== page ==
“Many people think they lack motivation when what they really lack is clarity.”

Tip: Do a failure pre-mortem – imagine failing and try to think why it happened (and how you’d feel). This helps mature the plan as you can build these insights into it (it should provide extra motivation as well of course).

Recently I decided to join a local health club, partly as I thought it would be good for me and partly because they had an attractive deal (to try to get new members in). I suffer from insomnia and I thought that being fitter might help me get better sleep (this would be an extra perk, quite a strong motivator actually).

Like many others, it all started out well. How to use the equipment was explained and a personal fitness plan agreed (suitable for my age etc). The first few sessions, although it was certainly at a beginner’s level, were quite revealing – I was soaked in sweat in just after 30 mins. I’m not over-weight but I’m obviously not fit.

However after a few nights of really bad sleep, one morning I wasn’t in the mood for the fitness club so I skipped the planned session. And there the rot began, if I skipped once, what would skipping twice matter and so on…

I’m not sure how to get over this one (as there is a physical reason involved not just procrastination) but I have the suspicion that if I had dragged myself there I would have felt better in the end. Partly as I’d be a tiny bit fitter anyway plus building up confidence in overcoming barriers and not giving in to them. See also Point 4 below.

I wouldn’t say I ever looked forward to the sessions but I did feel really good afterwards so somehow I need to focus on the final feeling not the start. I’m sure that when the habit was established I’d quite like going.

2. Wanting The New Habit
Point: Review Your Surroundings.
Tip: The physical environment can affect habit formation in a big way e.g. being surrounded by distractions. Design your environment to encourage good habits.

My own office (I work at home) is rather disorganised with books and items all over the place. I tell myself that this is OK as I’m a creative type but underneath there’s a feeling that I just lack a bit of discipline.

As a immediate way out of this (tidying up my office will take a while and would of course be another distraction) I decided to work in the local library. This was quite good. For instance, reading a book (on business writing) took just a day, including notes. I was quite shocked at the progress I’d made and it made me realise just how time-sapping distractions in my office can be.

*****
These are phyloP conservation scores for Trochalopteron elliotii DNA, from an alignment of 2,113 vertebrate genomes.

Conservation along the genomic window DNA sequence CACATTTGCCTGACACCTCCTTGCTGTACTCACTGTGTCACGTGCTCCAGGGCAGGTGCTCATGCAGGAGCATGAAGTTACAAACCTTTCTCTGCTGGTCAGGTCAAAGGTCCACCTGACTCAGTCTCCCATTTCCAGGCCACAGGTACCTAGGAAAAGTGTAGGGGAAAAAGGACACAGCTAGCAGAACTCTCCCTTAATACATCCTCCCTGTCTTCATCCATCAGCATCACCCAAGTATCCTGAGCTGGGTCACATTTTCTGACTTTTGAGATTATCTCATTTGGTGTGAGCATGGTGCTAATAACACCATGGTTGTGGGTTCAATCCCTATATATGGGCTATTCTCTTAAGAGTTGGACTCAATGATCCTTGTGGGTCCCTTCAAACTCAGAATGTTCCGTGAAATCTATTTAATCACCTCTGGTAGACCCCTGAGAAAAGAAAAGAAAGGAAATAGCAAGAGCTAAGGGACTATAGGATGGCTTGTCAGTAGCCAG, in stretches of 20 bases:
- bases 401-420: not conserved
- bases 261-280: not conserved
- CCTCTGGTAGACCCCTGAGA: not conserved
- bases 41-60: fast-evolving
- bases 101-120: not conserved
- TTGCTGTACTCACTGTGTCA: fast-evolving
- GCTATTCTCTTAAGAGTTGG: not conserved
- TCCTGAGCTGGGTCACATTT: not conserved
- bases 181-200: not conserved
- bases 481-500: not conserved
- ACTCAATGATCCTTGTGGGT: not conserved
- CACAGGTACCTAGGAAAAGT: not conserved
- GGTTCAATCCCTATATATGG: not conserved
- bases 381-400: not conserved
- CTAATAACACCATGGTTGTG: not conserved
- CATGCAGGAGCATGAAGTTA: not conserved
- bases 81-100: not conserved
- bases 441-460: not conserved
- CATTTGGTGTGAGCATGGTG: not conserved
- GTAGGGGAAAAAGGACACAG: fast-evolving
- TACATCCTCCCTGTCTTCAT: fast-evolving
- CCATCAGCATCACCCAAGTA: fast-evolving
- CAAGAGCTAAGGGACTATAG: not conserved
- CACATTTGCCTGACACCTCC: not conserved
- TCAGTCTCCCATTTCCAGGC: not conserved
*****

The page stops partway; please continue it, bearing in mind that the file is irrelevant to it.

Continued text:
3. Doing The New Habit
Point: Just Do It. Getting started is often the problem…
Tip: Use the Two Minute Rule i.e. focus energy and enthusiasm on the start not the finish (once got going, momentum will often carry the activity on naturally).

I’ve found this to be nearly always true. It’s quite strange, as once started things often get quite motivating and it’s hard to think why there was a barrier in the first place. In a way you have to trick yourself (but cleverly).

The trouble is the two-minute rule also works for distractions. I’ll just check this (train times for example) and then start my article afterwards and then one hour later I’m still on the web (anything else interesting going on in London when I visit etc). So perhaps this is more a point of focus, simply schedule all fun, light stuff for after the bulk of the day (which is itself a habit).

4. Liking The New Habit
Point: Think of ways to bring long term advantages into the present moment. Quote from Seth Godin: ‘the best way to change long term behaviour is short term feedback’.
Tip: use the Seinfeld Strategy and focus on not breaking the chain (details of this approach are here) or if you do, get back on track quickly.

I thought I could do this via a digital diary but this didn’t really work (it got lost in all the other stuff I was writing about). I think the idea of having a real calendar stuck on a cork-board in my office would be far more effective (maybe even on the fridge as well).

Time for another go…


Writing Is Writing

November 11, 2017

Wandering in a bookshop today, I browsed a recently published book on quotes and advice on writing by various authors.

Opening the book, this was the first quote I saw:

“Planning to write is not writing. Outlining, researching, talking to people about what you’re doing, none of that is writing. Writing is writing.” – E L Doctorow

This really hit home as it’s exactly what I’ve been doing the last two months, avoiding ‘writing’!

Point taken, back to the grind.

Listening Bores

November 11, 2017

I’ve written quite often on this blog on the advantages of really listening to people during conversations. A difficult task at the best of times. Here’s another viewpoint 🙂

“No one really listens to anyone else, and if you try it for a while you’ll see why.” – Mignon McLaughlin (American journalist and author)